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Tourism in LEDCs / MEDCs
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LEDC Tourist Areas

Tourism in LEDC’s continues to become more popular and this has both positive and negative effects on the countries involved. If we take the example of Kenya, we can see that there are several advantages and disadvantages to the rapid increase in visitor numbers.

Kenya has large safari parks and beautiful beaches which have become extremely popular places to visit. Unemployment in the country has declined as a result of the tourism industry and the industry also acts as a catalyst for other sectors, such as agriculture and transport to develop.

However, with large numbers of tourists there comes the problem of damage to the natural environment. On the coral reefs, boats drop their anchors and damage the fragile coral. In the game parks, tourist guides take visitors too close to the animals and this disturbs their natural habitat. They churn up the ground in large land rovers and this leads to an increase in erosion. There are also conflicts with the local people, as the Maasai people were driven out of their homelands by the government who wished to set up safari parks. This has led to local people and farm animals being killed by wild animals which they are legally not allowed to touch.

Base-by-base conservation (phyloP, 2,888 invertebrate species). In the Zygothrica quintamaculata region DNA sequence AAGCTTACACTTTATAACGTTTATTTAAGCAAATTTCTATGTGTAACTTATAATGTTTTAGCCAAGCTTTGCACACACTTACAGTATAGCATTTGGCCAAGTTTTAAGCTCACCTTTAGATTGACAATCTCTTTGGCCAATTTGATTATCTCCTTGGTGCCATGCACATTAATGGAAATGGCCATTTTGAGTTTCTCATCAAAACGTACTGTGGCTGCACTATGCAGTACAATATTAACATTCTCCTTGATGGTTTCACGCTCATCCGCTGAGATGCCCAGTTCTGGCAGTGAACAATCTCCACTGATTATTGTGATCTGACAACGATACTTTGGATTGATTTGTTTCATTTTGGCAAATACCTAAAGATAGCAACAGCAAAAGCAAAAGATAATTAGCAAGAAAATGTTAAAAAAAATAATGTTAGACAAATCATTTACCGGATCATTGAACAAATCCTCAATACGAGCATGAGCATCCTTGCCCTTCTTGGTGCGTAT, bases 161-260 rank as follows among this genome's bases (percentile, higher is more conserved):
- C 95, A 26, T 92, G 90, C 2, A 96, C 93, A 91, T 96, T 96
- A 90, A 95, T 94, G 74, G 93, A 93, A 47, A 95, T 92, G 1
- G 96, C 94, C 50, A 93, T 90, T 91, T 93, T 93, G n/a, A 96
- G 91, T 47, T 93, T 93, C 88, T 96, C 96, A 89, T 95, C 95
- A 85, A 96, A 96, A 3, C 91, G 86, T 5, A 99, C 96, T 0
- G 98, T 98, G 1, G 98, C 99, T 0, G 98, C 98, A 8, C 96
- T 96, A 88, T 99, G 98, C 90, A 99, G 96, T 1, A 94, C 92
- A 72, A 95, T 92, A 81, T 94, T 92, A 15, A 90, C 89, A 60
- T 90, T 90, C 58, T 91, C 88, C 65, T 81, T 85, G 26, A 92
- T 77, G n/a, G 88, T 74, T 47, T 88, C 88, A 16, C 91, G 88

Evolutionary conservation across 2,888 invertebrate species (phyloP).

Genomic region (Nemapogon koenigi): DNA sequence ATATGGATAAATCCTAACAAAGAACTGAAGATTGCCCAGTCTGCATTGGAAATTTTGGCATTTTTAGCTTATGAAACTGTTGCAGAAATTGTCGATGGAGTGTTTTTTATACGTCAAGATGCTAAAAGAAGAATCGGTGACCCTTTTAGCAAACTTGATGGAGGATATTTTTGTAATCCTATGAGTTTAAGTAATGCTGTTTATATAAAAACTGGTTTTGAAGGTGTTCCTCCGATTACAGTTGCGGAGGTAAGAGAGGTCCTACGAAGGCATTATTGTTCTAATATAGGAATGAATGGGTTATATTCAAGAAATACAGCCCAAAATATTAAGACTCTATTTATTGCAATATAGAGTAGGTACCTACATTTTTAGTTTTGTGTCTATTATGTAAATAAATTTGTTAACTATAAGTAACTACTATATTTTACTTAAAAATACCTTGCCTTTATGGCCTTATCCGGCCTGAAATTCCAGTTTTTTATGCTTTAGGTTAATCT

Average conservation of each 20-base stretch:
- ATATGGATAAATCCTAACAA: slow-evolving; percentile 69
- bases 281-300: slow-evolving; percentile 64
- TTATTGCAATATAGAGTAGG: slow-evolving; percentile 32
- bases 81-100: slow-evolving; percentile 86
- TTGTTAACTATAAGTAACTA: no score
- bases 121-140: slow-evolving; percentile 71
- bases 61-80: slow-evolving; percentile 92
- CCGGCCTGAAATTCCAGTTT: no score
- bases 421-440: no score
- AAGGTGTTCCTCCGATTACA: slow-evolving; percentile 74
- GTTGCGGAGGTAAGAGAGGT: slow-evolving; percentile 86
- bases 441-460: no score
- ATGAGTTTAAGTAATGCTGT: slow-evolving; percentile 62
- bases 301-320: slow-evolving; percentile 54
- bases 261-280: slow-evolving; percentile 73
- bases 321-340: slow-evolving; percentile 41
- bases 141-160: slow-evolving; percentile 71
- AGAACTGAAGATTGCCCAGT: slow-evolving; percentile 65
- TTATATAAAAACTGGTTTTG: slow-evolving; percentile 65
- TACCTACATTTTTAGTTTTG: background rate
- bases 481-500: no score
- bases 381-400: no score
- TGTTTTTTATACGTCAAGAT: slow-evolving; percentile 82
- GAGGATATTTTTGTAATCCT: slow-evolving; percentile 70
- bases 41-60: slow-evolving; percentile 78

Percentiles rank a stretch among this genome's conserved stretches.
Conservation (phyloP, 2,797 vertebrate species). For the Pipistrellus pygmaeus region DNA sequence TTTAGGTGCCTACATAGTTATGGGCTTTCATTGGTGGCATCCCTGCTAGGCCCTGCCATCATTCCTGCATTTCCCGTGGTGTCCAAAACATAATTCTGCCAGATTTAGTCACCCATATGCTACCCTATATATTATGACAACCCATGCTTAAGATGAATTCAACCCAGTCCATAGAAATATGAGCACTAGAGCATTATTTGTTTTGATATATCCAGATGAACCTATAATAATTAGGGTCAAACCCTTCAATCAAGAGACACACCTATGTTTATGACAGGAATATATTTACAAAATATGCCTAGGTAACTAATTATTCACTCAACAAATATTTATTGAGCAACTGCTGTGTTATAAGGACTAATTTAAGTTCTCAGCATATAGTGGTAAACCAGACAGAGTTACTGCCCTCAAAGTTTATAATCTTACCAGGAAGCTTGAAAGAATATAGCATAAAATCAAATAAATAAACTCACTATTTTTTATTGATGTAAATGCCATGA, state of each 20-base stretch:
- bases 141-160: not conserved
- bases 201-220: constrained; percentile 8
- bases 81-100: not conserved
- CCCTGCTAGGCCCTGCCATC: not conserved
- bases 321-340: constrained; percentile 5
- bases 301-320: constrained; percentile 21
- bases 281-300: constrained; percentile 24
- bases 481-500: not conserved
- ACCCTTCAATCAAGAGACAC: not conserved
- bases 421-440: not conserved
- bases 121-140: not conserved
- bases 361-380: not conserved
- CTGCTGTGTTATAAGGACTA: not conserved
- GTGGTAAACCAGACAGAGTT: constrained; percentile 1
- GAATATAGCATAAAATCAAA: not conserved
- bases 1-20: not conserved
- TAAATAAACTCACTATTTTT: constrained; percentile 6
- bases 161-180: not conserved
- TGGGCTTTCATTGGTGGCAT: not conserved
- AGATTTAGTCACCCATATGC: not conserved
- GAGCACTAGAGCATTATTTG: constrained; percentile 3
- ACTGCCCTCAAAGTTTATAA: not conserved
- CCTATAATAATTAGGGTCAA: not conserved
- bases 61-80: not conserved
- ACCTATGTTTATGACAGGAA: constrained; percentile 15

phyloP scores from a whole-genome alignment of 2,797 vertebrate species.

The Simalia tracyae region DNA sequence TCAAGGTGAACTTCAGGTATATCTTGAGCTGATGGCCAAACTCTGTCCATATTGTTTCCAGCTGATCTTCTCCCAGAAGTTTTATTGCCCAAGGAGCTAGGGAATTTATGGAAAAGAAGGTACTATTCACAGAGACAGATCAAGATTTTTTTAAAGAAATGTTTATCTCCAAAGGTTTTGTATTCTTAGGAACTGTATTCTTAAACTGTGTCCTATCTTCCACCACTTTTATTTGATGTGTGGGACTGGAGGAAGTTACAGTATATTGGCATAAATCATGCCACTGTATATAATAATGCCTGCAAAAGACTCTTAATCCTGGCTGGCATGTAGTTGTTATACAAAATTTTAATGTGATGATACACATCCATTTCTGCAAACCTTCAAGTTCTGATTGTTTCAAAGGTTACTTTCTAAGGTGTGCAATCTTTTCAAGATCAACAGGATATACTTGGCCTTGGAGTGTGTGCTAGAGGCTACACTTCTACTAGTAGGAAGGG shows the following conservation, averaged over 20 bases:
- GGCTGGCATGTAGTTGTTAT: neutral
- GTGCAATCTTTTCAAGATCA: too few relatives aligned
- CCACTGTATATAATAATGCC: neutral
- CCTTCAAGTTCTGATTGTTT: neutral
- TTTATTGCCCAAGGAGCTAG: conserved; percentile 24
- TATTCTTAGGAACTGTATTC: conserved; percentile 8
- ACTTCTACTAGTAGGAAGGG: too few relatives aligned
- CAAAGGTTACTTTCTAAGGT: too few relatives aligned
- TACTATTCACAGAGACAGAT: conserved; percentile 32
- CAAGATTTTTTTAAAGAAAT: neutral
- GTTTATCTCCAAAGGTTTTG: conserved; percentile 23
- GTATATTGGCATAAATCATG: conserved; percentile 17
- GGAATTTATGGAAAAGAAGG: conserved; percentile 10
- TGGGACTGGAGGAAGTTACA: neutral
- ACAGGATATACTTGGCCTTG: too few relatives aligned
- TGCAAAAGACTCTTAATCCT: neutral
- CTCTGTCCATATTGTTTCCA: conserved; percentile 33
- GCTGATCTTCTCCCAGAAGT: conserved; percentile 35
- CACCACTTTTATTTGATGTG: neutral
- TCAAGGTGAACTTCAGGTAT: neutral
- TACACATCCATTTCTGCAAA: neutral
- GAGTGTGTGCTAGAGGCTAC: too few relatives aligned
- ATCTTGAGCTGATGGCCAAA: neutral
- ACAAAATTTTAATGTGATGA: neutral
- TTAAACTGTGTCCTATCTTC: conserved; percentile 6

Socio-economic (MEDC’s)

Tourism leads to a drop in unemployment figures and brings a great deal of money to the economy.

However, local people in areas such as National Parks, can often no longer afford house prices as many people are choosing to buy holiday homes in the region.

Socio-economic (LEDC’s)

Tourism leads to a drop in unemployment figures and brings a great deal of money to the economy.

However, there is often great conflict between local people and the governments, due to the government treating local people with little respect. Much of the profits from tourism is taken out of the country rather than benefiting local people.

Environmental (MEDC’s)

Although certain areas can be improved due to the funding from tourism (e.g coastal management on the south coast), many areas actually suffer as a result of vast numbers of visitors which litter the area and increase footpath erosion.

Environmental (LEDC’s)

Although certain areas can be improved due to the funding from tourism, many areas actually suffer as a result of vast numbers of visitors which litter the area, damage habitats and increase footpath erosion. Animals in large safari parks are also affected due to tourists and guides getting too close to the animals.

Case Study - The impact of mass tourism in Spain

This video shows the Mediterranean is a leading tourist destination and tourism has dramatically changed the Spanish coastline. Fishing villages used to line the coast, but now high-rise hotels dominate. In the 1960s a tourism boom created visual pollution, loss of habitats and contamination of the surrounding sea water. Untreated sewage was pumped into the sea because the resorts had difficulty handling excess sewage in the summer months. This caused illnesses in humans and disruption to the marine environment. The European Union has introduced new guidelines to keep beaches healthy and improvements have been made to the beaches in Spain. The 'Blue Flag' is a guarantee of a clean beach and many have now reached this standard.

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